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Bangladeshi children to perform in ‘Nuclear Kids’ Musical Show in Hungary


Wednesday 18 July, 2018 08:11:41 pm

Bangladeshi children to perform in ‘Nuclear Kids’ Musical Show in Hungary

Photo: UNB

Dhaka, Jul 18 (UNB) – Bangladeshi students are participating in the Rosatom-sponsored ‘Nuclear Kids’ musical show in Hungary.
According to a Rosatom press release, in a spectacular amalgamation of music and nuclear energy, the International Children’s Creativity Project – Nuclear Kids – is being organized in Hungary by Russia's Rosatom State Atomic Energy Corporation.
Rosatom, engaged in Rooppur Nuclear Power Plant project as Russian contractor, has been organizing the function. A total of 79 children from different countries, including 23 countries, where Rosatom is undertaking nuclear projects, are participating in the ‘Nuclear Kids’.
Five students from Bangladesh and India are participating in the musical extravaganza. Suhaib Hussian and Kysan Faraj, school students from Dhaka are in Hungary at the moment in connection with the ‘Nuclear Kids’ program, the Rosatom mentioned.
This year, the musical titled ‘The Lomonosov’s Scroll’ will be staged by famous musicians and musical directors from Russia. A movie will also be shot on the performance and the shooting will take place in Hungary, Yekaterinburg and Moscow.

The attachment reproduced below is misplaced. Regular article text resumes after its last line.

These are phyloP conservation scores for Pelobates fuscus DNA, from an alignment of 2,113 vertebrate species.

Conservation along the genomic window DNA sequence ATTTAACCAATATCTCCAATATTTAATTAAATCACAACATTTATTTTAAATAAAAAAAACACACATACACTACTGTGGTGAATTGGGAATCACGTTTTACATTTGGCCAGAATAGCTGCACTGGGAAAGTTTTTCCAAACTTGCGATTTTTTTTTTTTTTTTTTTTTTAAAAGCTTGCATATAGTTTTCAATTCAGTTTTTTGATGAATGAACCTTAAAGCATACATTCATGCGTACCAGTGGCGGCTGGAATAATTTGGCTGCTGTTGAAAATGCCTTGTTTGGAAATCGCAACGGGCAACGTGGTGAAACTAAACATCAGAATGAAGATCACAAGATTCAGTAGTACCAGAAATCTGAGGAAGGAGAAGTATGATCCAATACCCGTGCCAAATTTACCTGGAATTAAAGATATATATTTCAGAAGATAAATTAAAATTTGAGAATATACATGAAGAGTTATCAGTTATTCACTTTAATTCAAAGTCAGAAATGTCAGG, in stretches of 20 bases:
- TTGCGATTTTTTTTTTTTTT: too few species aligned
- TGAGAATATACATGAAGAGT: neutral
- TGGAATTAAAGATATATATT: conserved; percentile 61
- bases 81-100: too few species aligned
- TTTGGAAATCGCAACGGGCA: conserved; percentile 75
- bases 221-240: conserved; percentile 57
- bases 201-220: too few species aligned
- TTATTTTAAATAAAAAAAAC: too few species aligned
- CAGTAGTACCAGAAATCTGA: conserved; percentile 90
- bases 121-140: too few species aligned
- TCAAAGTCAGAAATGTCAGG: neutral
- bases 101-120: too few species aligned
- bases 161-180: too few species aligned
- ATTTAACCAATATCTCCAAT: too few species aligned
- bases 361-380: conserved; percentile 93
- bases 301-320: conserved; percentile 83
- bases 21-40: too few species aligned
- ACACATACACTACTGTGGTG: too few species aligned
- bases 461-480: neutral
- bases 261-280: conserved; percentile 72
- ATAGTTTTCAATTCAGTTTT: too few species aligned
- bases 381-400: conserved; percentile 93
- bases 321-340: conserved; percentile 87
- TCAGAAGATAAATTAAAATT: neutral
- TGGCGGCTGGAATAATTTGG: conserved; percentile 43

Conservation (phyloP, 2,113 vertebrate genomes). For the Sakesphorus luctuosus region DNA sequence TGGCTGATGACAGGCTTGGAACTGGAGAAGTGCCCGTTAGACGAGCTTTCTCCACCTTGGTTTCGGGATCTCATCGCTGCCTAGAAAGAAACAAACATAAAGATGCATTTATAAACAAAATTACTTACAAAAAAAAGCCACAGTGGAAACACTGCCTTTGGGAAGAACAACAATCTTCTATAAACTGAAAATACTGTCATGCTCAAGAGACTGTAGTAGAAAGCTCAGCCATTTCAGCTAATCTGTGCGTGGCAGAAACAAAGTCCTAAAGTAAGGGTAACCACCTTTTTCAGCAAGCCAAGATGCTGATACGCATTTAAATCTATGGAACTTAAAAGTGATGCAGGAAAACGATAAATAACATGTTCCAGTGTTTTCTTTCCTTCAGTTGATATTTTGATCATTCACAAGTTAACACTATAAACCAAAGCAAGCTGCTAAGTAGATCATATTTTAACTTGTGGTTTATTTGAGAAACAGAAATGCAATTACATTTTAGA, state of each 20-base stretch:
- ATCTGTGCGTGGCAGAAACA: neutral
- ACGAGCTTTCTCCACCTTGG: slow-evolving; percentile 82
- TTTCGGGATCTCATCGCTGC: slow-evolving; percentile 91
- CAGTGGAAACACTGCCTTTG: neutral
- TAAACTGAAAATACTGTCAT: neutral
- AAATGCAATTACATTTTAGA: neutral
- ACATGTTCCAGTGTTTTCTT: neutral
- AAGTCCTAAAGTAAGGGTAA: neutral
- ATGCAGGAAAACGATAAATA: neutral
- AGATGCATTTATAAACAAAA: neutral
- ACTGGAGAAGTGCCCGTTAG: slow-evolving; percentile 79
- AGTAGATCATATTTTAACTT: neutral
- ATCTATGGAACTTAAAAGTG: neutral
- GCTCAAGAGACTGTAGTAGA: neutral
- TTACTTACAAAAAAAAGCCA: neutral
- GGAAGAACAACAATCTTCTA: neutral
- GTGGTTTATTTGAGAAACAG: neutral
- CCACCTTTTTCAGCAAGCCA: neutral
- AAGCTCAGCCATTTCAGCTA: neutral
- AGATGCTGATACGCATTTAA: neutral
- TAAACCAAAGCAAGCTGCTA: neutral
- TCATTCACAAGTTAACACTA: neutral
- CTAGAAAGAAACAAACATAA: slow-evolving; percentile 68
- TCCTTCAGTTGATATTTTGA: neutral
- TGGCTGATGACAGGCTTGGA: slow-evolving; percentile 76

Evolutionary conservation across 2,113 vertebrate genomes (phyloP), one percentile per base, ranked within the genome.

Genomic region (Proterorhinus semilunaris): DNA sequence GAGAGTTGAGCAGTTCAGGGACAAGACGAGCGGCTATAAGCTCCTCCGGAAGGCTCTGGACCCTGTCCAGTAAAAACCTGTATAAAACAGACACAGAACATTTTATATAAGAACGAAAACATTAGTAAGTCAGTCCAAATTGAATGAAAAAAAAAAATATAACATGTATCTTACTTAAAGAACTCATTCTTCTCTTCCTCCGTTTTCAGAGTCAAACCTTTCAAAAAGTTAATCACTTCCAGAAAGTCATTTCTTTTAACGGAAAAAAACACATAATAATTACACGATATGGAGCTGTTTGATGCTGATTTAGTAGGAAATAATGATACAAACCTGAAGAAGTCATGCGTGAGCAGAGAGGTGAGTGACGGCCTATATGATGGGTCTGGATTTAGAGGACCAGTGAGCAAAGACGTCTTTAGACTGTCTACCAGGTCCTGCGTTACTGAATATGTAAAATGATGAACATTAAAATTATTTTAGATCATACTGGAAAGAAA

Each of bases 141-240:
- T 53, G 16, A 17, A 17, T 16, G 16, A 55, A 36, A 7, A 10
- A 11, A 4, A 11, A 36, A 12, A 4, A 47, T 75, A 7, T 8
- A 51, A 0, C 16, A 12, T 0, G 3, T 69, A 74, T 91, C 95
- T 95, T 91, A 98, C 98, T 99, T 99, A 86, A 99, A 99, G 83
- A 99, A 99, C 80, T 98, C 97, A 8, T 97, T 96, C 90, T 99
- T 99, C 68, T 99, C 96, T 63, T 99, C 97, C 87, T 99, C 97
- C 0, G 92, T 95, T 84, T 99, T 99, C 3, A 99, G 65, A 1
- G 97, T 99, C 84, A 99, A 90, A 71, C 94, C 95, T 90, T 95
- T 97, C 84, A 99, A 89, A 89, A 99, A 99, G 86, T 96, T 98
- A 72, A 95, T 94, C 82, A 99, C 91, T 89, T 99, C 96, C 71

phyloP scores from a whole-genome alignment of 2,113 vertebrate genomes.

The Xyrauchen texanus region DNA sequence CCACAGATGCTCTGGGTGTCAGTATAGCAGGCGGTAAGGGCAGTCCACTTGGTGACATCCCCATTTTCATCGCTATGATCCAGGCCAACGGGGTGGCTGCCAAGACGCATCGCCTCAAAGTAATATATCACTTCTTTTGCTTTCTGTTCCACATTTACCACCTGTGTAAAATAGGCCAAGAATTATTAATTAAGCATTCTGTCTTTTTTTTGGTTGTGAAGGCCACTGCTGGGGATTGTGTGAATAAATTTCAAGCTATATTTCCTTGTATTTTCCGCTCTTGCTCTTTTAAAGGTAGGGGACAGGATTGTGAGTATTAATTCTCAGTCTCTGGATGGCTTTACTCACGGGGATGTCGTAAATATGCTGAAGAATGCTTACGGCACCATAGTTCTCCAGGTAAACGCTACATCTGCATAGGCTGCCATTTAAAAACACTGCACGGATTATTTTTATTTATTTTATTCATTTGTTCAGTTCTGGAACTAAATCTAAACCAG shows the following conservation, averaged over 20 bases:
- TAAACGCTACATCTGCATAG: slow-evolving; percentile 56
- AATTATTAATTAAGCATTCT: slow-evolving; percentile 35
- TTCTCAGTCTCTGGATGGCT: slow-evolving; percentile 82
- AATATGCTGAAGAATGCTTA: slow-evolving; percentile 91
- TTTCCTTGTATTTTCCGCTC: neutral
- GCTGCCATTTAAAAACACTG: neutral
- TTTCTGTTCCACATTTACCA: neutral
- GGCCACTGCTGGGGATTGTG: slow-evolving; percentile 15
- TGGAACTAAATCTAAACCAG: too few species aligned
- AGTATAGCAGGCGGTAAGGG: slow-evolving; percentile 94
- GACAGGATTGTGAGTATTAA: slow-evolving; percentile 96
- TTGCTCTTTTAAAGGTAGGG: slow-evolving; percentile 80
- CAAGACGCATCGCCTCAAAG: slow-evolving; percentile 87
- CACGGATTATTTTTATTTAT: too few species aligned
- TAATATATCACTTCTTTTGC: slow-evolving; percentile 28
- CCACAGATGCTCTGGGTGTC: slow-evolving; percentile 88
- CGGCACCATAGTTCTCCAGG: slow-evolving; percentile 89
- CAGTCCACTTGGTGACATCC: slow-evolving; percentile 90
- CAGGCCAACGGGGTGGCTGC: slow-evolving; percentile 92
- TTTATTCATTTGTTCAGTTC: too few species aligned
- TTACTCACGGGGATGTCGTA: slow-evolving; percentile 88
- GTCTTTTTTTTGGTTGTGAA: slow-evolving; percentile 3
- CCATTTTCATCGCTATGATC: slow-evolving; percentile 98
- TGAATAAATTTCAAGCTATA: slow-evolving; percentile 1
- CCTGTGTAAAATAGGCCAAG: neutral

“Children from Bangladesh and India have natural talents in singing and dancing. This year we have the 10th anniversary of the project which for the first time was held in 2008. Every year we receive a lot of feedback from the organizers admiring the creativity of our children from South Asia,” said Andrey Shevlyakov, CEO of Rosatom South Asia.
The rehearsal for the musical programme has already started with 79 kids from Bangladesh, Belarus, China, Croatia, Egypt, Hungary, India, Kazakhstan, Turkey and the United Kingdom. The premiere of the musical function would be held on August 4 in the city of Szekszárd (Hungary). Guest performances will be held in Moscow and other Russian cities.
The musical show would be a tribute to Mikhail Lomonosov, a prominent Russian scientist of the 18th century. He influenced the formation of the modern Russian literary language and established the first Russian university, later named after him (Lomonosov Moscow State University).